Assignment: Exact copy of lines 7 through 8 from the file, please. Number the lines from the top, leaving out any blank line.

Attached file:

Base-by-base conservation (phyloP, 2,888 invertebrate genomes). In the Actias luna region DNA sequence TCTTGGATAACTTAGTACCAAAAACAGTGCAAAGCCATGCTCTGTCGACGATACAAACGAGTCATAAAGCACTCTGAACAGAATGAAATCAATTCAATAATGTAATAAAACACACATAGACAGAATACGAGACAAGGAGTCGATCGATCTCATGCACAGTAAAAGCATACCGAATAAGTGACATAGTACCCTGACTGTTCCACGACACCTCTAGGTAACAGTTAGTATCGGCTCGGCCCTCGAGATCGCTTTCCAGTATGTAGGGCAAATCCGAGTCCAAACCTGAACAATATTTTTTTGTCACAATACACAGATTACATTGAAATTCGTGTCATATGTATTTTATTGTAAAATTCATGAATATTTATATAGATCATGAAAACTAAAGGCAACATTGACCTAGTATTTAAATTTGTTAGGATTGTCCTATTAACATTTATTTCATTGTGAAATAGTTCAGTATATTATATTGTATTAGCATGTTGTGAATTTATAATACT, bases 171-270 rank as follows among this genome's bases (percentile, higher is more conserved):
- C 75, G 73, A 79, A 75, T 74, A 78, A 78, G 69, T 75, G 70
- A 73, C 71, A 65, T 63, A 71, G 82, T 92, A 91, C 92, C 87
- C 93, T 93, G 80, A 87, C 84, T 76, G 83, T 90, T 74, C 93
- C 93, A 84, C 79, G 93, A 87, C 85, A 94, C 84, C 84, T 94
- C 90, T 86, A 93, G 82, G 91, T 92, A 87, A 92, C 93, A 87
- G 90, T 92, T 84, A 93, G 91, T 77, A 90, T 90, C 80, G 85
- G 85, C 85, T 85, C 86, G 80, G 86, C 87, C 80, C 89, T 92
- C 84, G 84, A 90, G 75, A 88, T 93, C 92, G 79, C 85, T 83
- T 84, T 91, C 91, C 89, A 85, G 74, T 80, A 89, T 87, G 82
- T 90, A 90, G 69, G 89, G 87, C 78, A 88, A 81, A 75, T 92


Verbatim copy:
- G 90, T 92, T 84, A 93, G 91, T 77, A 90, T 90, C 80, G 85
- G 85, C 85, T 85, C 86, G 80, G 86, C 87, C 80, C 89, T 92